Jon Allen is a former Canadian ambassador to Israel and a senior fellow at the Munk School of Global Affairs and Public Policy.
Nothing justifies the more than 2,000 rockets that have been launched at Israel over the past few days. The attacks by Hamas should be condemned as pure political opportunism. And nothing justifies the Arab-on-Jewish violence in Israel’s mixed cities or attacks by Jewish mobs on Arab-Israelis, the shocking new dimension to this conflict. Not only are these actions terrifying for all, they also feed the belief that there never will be a partner for peace on the Palestinian side – that an independent Palestinian state would be a constant threat to Israel. I disagree with that view, but many Israelis and Jews in the diaspora believe this, and the violence this week further fuels the mistrust and hatred, which are major obstacles to peace going forward.
The causes of the disturbances leading up to and including the rocket attacks are multiple, but they are ultimately centred on the question of Palestinian rights and the lack thereof. The immediate causes originated in Jerusalem. The first was the barricading of the Damascus Gate during Ramadan. This is an area where young Palestinians traditionally gather while waiting for the evening meal and after. It was a provocation, setting off the first demonstrations and acts of real violence on both sides. It brought out radical right-wing Jewish extremists, including MP Itamar Ben Gvir, and resulted in innocent Jews and Arabs being attacked during the protests and police actions that followed.
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The second cause was the pending, now-postponed Supreme Court decision on whether four large Palestinian families would be evicted from their homes in the East Jerusalem neighbourhood of Sheikh Jarrah – homes they have lived in for decades. Scheduling the court decision and possible evictions during Ramadan was not well thought out. Whatever the legal technicalities, the evictions are perceived correctly by Palestinians as part of a larger effort to surround the Old City with “Jewish only” settlements, thereby cutting off East Jerusalem from the West Bank.
The proposed march to celebrate Jerusalem Day that was intended to finish at the Damascus Gate, but was rerouted at the last minute, also did not help. The simultaneous expulsion of Palestinians from their homes and the celebration of Jerusalem Day, which for the marchers means all of Jerusalem – East and West – are seen as an effort to unilaterally settle one of the most sensitive issues in the conflict between Israelis and Palestinians: the status of Jerusalem. The Trump peace plan, which effectively recognized Jerusalem as Israel’s capital, and his encouragement of Jewish settlements in East Jerusalem form a backdrop to Palestinian concerns.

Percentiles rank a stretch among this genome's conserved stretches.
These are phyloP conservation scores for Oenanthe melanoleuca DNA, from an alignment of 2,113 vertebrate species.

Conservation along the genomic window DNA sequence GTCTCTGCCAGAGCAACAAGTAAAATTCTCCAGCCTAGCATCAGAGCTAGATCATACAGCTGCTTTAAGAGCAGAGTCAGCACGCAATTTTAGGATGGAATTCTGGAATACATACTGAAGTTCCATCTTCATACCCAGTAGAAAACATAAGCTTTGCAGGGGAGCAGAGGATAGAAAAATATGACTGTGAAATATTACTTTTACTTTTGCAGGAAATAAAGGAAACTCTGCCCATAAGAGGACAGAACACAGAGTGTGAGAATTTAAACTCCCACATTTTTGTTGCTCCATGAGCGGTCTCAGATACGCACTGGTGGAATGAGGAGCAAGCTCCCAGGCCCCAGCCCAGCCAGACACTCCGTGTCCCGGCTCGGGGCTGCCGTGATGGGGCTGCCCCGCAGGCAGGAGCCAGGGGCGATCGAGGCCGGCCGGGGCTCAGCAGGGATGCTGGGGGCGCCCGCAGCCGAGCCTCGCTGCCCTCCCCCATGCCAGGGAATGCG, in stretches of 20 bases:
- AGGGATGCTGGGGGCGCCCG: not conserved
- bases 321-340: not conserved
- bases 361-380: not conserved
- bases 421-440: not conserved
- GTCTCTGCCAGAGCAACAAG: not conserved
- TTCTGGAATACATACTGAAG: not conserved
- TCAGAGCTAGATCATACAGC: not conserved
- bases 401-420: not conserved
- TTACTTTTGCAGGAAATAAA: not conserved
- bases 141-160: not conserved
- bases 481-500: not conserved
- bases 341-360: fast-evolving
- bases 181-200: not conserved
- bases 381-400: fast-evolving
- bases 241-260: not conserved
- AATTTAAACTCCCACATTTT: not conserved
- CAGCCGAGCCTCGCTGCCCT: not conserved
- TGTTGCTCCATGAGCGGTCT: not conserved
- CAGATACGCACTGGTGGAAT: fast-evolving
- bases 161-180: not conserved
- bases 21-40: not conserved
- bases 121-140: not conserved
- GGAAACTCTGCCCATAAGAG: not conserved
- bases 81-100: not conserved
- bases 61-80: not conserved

By far the most provocative cause was the use of force by the police on the grounds of the Temple Mount/Al-Aqsa Mosque, a holy site for both Jews and Muslims, especially during Ramadan. Why did Hamas react when it did and why with such force? Because Hamas wanted to take advantage of the Palestinians’ anger and long-standing frustration to fill a vacuum left by Fatah and its leader, Mahmoud Abbas, who remained silent. This was playing out shortly after Mr. Abbas had cancelled the Palestinian elections – elections that many predicted Hamas would win.
Hamas (and some say Israeli Prime Minister Benjamin Netanyahu) also believed that a conflict would disrupt the efforts of the anti-Netanyahu bloc to form a government in Israel. That bloc could have succeeded in forming a government only with the support of one of the Arab-Israeli parties. Hamas prefers a Netanyahu government, just as Mr. Netanyahu prefers to quietly support Hamas: Both want to weaken Fatah, and neither is interested in a two-state solution.
But the violence in Jerusalem that so unfortunately has also spread to the mixed cities of Israel should not have been a surprise to anyone. The occupation is 54 years long. There has been no path toward peace or even a glimmer of hope in that direction for 12 years – since Mr. Netanyahu became Prime Minister.
How long did Israel think Palestinians in the West Bank and Gaza would put up with military rule and military courts, house demolitions and evictions, settlement expansion and daily settler violence ignored by the Israel Defense Forces (IDF), and severe restrictions on their movements? How long would the Arab residents of Jerusalem – many of whom have been denied Israeli citizenship – accept their third-class status? Did Israel believe that Palestinian-Israelis in Lod, Acre and Ramla were immune to the treatment of Palestinians in the territories or the provocations at Al-Aqsa? For how long do Israelis think this situation is sustainable? If nothing is done to fix this larger problem, we will back here in a few years having a very similar conversation.
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